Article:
6 Annotations

First Reading

Michael Robinson  •  Link

kt 1673 (1620 - 98) Son of the Lionel Walden who as Huntington's first mayor (1630-1) had been involved in the dispute with Oliver Cromwell which had lead to Cromwell's leaving the town. Royalist soldier; M.P for the borough, 1661-Jan 1679; a strong supporter of James II's policies, often accused of being a 'church-papist;' Mayor 1686-7. Pepys refers to his slighting words about Sandwich. But in his first recorded speech in parliament he defended him against criticisms of his conduct at Bergen.

Second Reading

Bill  •  Link

Lionel Walden, elected M.P. for the borough of Huntingdon, April 12th, 1661.
---Wheatley, 1899.

Bill  •  Link

Sir Lionel Walden, 8000l. in the king's debt, a Blackheath captain, and a Papist, at present has a company of foot, and a 1000l. given him.
---A Seasonable Argument ... for a New Parliament. Andrew Marvell, [1677] 1776.

Third Reading

San Diego Sarah  •  Link

The Walden pedigree recorded at the 1613 heralds’ visitation shows advantageous marriages in the 16th century, but the family seems to have wained with a move from Kent to Huntingdonshire.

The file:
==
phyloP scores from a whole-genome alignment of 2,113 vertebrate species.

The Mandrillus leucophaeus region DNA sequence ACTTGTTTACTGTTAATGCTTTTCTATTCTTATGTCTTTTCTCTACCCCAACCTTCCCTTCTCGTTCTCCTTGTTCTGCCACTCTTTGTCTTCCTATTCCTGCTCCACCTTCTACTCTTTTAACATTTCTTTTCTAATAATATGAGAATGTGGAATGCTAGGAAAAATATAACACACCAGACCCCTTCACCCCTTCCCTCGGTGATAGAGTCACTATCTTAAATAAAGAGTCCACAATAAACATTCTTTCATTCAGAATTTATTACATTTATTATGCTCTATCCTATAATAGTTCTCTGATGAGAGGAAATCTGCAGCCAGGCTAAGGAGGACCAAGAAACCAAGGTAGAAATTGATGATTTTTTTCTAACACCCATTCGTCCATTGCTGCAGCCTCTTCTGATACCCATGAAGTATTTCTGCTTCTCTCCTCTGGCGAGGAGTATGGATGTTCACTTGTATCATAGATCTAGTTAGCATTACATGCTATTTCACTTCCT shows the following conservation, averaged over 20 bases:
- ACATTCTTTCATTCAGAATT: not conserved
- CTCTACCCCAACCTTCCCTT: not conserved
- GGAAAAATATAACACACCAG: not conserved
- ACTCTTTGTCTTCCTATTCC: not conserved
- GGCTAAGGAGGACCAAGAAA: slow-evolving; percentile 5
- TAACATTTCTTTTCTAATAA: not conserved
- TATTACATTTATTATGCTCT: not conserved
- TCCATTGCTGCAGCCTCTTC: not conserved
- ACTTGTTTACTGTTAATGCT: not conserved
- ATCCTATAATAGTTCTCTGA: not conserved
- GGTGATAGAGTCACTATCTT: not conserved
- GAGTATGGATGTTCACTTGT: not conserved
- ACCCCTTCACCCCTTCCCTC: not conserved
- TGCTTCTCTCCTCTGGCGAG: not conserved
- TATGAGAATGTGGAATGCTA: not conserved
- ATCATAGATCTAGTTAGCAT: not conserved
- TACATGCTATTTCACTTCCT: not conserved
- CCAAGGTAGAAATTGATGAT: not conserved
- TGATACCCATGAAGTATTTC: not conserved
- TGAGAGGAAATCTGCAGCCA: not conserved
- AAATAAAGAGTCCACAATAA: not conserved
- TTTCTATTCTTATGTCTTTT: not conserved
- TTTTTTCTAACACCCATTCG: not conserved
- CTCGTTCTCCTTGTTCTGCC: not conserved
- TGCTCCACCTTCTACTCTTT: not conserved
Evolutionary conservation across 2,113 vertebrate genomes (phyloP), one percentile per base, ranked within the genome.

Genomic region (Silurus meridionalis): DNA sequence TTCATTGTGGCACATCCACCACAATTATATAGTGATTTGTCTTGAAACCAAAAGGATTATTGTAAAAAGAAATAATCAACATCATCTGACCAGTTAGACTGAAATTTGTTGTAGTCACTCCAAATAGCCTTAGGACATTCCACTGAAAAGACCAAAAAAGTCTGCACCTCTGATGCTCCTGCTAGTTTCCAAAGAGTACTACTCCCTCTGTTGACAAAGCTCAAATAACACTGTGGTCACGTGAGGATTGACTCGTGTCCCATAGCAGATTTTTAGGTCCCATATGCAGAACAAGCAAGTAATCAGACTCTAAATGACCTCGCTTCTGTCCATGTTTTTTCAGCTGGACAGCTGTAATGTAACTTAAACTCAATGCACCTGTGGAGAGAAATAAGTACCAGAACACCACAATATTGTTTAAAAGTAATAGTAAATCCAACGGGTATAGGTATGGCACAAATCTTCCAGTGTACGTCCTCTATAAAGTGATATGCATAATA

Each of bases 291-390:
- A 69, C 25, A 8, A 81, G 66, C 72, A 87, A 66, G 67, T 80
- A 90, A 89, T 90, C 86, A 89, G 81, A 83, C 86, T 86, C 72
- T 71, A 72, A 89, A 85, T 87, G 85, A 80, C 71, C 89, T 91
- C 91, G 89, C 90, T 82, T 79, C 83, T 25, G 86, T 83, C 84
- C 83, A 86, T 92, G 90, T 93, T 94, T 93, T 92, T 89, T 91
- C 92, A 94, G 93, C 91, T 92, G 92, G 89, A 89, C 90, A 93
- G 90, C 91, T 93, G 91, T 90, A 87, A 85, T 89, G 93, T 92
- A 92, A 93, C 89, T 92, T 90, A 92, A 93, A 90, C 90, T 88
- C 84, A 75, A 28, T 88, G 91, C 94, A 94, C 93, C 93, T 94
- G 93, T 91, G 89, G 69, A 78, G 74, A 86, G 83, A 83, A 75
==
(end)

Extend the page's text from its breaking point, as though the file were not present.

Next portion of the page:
Lionel Walden MP's father, the first mayor of Huntingdon, helped to make the town too hot for its former MP, Oliver Cromwell, in 1631, and during the Civil Wars allegedly contributed £1,200 to the royalist coffers.

Lionel Walden served in both wars under Sir George Lisle, escaping with a nominal fine for his delinquency. Nothing further is heard of him until the Restoration, when he was recommended for a knighthood of the Royal Oak.

He was credited with an income of £600 a year, from no known source as no property in Huntingdonshire or the Isle of Ely is recorded for him.

Walden was returned for Huntingdon at the general election of 1661, probably on the Earl of Manchester’s interest.
The first of the family to sit, he was a moderately active Member of the Cavalier Parliament, with 74 committees, including the corporations bill.
He was granted the excise farm for the county, which he held without partners for longer than most provincial farmers.
He was also receiver of assessments for 5 years, and probably used the proceeds to pay the rent of the excise farm when returns were affected by the closing of alehouses during the plague.

He opposed the Bedford level bill in 1664, acting as teller with Roger Pepys against 2 corporation bailiffs.

At Oxford, he was appointed to the Five Mile Bill committee.